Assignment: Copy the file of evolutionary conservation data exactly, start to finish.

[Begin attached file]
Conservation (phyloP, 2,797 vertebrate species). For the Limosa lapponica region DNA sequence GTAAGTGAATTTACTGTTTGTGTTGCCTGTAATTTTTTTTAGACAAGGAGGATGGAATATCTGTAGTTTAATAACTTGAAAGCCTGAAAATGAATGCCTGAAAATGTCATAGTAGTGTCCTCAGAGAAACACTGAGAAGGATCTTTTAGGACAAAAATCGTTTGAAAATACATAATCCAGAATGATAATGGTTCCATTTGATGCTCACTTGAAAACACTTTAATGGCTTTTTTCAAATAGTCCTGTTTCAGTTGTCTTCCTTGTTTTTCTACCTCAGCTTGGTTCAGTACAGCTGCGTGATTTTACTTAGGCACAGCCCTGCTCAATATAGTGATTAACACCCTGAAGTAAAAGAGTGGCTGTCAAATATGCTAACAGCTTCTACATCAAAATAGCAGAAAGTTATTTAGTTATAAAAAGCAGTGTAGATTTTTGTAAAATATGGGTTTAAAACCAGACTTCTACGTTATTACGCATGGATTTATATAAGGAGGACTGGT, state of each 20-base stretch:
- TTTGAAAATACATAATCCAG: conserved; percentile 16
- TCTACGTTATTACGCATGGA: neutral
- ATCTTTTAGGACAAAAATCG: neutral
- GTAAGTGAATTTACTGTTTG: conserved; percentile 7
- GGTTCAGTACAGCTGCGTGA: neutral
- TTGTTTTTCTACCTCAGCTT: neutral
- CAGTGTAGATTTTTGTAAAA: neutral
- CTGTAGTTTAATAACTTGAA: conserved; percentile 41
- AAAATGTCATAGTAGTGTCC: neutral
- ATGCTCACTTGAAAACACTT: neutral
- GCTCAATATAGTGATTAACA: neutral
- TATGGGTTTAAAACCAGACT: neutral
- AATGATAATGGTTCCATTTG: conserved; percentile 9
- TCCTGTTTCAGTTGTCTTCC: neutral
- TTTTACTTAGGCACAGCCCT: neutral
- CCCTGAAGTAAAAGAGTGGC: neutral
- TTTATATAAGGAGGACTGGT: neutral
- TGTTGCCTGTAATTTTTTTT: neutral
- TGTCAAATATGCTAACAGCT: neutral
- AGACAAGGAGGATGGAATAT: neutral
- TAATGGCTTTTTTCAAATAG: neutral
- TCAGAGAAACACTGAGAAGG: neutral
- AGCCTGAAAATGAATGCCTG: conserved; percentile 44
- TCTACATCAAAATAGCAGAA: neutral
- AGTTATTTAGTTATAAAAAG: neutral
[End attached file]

Conservation (phyloP, 2,797 vertebrate species). For the Limosa lapponica region DNA sequence GTAAGTGAATTTACTGTTTGTGTTGCCTGTAATTTTTTTTAGACAAGGAGGATGGAATATCTGTAGTTTAATAACTTGAAAGCCTGAAAATGAATGCCTGAAAATGTCATAGTAGTGTCCTCAGAGAAACACTGAGAAGGATCTTTTAGGACAAAAATCGTTTGAAAATACATAATCCAGAATGATAATGGTTCCATTTGATGCTCACTTGAAAACACTTTAATGGCTTTTTTCAAATAGTCCTGTTTCAGTTGTCTTCCTTGTTTTTCTACCTCAGCTTGGTTCAGTACAGCTGCGTGATTTTACTTAGGCACAGCCCTGCTCAATATAGTGATTAACACCCTGAAGTAAAAGAGTGGCTGTCAAATATGCTAACAGCTTCTACATCAAAATAGCAGAAAGTTATTTAGTTATAAAAAGCAGTGTAGATTTTTGTAAAATATGGGTTTAAAACCAGACTTCTACGTTATTACGCATGGATTTATATAAGGAGGACTGGT, state of each 20-base stretch:
- TTTGAAAATACATAATCCAG: conserved; percentile 16
- TCTACGTTATTACGCATGGA: neutral
- ATCTTTTAGGACAAAAATCG: neutral
- GTAAGTGAATTTACTGTTTG: conserved; percentile 7
- GGTTCAGTACAGCTGCGTGA: neutral
- TTGTTTTTCTACCTCAGCTT: neutral
- CAGTGTAGATTTTTGTAAAA: neutral
- CTGTAGTTTAATAACTTGAA: conserved; percentile 41
- AAAATGTCATAGTAGTGTCC: neutral
- ATGCTCACTTGAAAACACTT: neutral
- GCTCAATATAGTGATTAACA: neutral
- TATGGGTTTAAAACCAGACT: neutral
- AATGATAATGGTTCCATTTG: conserved; percentile 9
- TCCTGTTTCAGTTGTCTTCC: neutral
- TTTTACTTAGGCACAGCCCT: neutral
- CCCTGAAGTAAAAGAGTGGC: neutral
- TTTATATAAGGAGGACTGGT: neutral
- TGTTGCCTGTAATTTTTTTT: neutral
- TGTCAAATATGCTAACAGCT: neutral
- AGACAAGGAGGATGGAATAT: neutral
- TAATGGCTTTTTTCAAATAG: neutral
- TCAGAGAAACACTGAGAAGG: neutral
- AGCCTGAAAATGAATGCCTG: conserved; percentile 44
- TCTACATCAAAATAGCAGAA: neutral
- AGTTATTTAGTTATAAAAAG: neutral